Higham T.F.G., Douka K., Wood R., Bronk Ramsey C., Brock F., Basell L., Camps M., Arrizabalaga A., Baena J., Barroso-Ruíz C., Bergman C., Boitard C., Boscato P., Caparrós M., Conard N.J., Draily C., Froment A., Galván B., Gambassini P., Garcia-Moreno A., Grimaldi S., Haesaerts P., Holt B., Iriarte-Chiapusso M-J., Jelinek A., Jordá Pardo J.F., Maíllo-Fernández J-M., Marom A., Maroto J., Menéndez M., Metz L., Morin E., Moroni A., Negrino F., Panagopoulou E., Peresani M., Pirson S., de la Rasilla M., Riel-Salvatore J., Ronchitelli A., Santamaria D., Semal P., Slimak L., Soler J., Soler N., Villaluenga A., Pinhasi R. and R. Jacobi. 2014. The timing and spatio-temporal patterning of Neanderthal disappearance. Nature 512:306–309.
Morin E. and E. Ready. 2013. Foraging goals and transport decisions in Western Europe during the Paleolithic and early Holocene. In: Zooarchaeology and modern human origins: Human hunting behavior during the later Pleistocene. J. L. Clark and J. D. Speth (eds.). Vertebrate Paleobiology and Paleoanthropology Series, Springer, Dordrecht, pp. 227–269.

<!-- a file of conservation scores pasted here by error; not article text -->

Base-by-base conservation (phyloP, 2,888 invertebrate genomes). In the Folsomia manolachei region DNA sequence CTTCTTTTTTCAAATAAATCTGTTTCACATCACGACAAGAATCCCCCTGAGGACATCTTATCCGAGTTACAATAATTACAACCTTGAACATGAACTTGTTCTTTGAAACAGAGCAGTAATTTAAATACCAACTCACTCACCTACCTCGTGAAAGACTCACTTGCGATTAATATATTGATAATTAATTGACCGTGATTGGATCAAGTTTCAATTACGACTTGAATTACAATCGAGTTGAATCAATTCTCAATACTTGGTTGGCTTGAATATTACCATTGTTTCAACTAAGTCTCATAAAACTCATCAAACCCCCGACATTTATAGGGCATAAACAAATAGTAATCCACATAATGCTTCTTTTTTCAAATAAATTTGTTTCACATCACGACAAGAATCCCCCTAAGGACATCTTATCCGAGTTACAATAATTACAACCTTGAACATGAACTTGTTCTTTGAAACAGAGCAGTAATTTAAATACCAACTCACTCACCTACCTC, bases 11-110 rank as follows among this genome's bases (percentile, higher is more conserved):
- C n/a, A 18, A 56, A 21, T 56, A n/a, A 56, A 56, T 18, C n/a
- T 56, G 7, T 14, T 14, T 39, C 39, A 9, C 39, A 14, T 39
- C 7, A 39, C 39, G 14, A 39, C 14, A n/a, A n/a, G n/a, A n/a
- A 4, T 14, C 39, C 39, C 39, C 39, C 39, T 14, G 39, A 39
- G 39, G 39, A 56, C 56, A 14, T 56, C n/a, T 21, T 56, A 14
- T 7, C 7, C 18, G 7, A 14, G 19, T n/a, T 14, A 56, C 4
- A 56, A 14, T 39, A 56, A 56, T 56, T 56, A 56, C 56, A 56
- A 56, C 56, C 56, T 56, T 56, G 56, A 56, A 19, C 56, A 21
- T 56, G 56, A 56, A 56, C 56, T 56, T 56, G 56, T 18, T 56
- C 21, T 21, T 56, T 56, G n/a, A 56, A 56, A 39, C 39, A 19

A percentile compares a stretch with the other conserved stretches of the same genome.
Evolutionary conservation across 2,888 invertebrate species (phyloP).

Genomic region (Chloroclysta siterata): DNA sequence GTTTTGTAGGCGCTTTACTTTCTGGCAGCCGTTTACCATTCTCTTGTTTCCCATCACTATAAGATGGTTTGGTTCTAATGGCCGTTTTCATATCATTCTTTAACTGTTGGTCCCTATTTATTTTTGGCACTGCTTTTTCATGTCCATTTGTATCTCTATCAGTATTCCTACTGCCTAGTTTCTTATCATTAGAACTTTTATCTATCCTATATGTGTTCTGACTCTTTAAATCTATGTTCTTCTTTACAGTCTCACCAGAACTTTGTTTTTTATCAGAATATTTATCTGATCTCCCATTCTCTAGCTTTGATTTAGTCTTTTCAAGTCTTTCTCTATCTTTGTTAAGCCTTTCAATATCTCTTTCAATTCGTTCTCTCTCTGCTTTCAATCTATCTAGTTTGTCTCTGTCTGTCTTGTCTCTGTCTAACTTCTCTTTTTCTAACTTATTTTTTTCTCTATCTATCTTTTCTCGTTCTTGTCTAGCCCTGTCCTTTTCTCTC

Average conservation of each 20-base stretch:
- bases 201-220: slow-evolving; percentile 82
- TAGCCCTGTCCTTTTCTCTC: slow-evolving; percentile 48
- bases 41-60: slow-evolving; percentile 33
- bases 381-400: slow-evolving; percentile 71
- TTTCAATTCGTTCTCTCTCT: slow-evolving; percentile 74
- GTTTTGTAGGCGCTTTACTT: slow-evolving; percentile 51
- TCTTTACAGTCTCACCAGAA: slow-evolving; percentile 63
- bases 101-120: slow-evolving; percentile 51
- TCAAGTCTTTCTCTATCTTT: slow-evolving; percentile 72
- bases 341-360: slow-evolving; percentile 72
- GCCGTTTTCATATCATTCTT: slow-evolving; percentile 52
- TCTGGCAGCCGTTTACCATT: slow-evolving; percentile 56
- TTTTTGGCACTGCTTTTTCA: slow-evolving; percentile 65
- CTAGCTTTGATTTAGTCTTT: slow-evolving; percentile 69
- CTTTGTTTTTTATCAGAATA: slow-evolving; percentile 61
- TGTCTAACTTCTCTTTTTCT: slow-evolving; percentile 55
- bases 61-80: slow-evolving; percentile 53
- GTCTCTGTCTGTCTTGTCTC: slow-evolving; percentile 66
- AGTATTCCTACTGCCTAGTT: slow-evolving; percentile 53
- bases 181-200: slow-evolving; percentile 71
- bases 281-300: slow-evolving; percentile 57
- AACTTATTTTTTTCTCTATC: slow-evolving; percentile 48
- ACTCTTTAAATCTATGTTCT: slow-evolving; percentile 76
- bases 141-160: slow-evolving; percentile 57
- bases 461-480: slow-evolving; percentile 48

Cochard D., Brugal J.-P., Morin E., and L. Meignen. 2012. Evidence for small fast game exploitation in the Middle Paleolithic of Les Canalettes, Aveyron, France. Quaternary International 264:32–51.
Morin E. and V. Laroulandie. 2012. Presumed symbolic use of diurnal raptors by Neandertals. PLoS ONE 7:1–5
Morin E. 2010. Taphonomic implications of the use of bone as fuel. Palethnologie 2:209–217.
Morin E. 2008. Evidence for declines in human population densities during the early Upper Paleolithic in Western Europe. Proceedings of the National Academy of Sciences, USA, 105:48-53.
Morin E. 2007. Fat composition, skeletal part selection, and Nunamiut decision-making. Journal of Archaeological Science 34:69–82.
Morin E. 2006. Beyond stratigraphic noise: Unraveling the evolution of stratified assemblages in bioturbated sites. Geoarchaeology 21:541–565.
Morin E., Tsanova T., Sirakov N., Rendu W., Mallye J.-B. and F. Lévêque. 2005. Bone refits in stratified deposits: Testing the chronological grain at Saint-Césaire. Journal of Archaeological Science 32:1083–1098.
Morin E. 2004. An experimental model for interpreting Levallois patterning and toolkit transport. In: Settlement Dynamics of the Middle Paleolithic and Middle Stone Age. N. Conard (ed.). Tübingen: Kerns Verlag, pp. 317–341.
Morin E. 2001. Early Late Woodland social networks in the St. Lawrence River Valley. Archaeology of Eastern North America 29:65–100.